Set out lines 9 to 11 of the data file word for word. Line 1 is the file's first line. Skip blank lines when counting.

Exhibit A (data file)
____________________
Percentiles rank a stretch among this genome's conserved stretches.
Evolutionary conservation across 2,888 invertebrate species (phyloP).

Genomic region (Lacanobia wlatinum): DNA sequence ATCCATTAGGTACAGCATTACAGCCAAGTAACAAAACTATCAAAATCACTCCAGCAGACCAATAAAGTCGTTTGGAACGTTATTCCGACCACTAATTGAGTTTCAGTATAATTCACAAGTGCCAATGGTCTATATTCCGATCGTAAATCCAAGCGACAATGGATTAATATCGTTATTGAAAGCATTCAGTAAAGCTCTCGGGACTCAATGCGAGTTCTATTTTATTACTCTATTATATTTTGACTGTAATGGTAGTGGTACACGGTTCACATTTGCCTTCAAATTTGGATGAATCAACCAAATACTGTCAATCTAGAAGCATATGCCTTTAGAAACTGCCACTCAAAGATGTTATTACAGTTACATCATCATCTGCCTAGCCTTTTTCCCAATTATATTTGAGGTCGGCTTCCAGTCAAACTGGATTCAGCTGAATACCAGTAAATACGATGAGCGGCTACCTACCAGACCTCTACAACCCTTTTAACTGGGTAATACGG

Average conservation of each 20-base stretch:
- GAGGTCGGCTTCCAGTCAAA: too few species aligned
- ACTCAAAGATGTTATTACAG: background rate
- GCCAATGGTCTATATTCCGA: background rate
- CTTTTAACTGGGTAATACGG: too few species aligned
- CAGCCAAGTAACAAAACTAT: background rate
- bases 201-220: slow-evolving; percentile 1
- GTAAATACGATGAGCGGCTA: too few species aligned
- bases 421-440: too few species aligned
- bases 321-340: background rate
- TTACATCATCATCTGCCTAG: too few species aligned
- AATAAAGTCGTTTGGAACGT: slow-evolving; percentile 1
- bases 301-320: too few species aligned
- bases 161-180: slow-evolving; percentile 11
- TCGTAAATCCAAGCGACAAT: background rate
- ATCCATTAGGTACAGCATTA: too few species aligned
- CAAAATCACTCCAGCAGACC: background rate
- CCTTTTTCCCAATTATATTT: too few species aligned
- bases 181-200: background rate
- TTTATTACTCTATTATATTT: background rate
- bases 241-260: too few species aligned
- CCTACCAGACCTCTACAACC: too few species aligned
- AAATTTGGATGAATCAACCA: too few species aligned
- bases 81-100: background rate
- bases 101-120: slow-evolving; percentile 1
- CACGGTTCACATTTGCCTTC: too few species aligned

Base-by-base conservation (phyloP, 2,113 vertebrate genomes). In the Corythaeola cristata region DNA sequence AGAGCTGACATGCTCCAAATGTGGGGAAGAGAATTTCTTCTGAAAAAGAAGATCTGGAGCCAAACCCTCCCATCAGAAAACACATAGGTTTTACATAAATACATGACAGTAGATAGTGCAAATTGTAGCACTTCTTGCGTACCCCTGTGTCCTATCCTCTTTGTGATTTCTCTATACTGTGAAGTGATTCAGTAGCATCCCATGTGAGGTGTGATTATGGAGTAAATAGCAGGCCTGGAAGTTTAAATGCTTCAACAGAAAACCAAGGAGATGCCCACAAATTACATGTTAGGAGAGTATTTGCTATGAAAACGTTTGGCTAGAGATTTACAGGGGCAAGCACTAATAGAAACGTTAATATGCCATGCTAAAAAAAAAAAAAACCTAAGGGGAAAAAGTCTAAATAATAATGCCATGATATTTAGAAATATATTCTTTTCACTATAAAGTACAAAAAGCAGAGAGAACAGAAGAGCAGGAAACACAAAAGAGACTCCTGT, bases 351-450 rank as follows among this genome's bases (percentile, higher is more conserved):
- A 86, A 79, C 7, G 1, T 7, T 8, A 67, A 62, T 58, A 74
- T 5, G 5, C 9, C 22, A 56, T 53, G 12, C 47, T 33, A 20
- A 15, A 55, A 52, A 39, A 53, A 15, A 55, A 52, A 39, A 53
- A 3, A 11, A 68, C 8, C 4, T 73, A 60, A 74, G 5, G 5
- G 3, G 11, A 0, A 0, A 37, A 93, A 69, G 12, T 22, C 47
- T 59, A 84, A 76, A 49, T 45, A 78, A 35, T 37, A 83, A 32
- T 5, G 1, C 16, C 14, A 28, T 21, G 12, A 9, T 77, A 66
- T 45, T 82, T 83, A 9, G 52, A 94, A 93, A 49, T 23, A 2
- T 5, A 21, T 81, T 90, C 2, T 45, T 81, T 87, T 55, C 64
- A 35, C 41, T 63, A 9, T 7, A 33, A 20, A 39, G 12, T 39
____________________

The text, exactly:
- CAGCCAAGTAACAAAACTAT: background rate
- bases 201-220: slow-evolving; percentile 1
- GTAAATACGATGAGCGGCTA: too few species aligned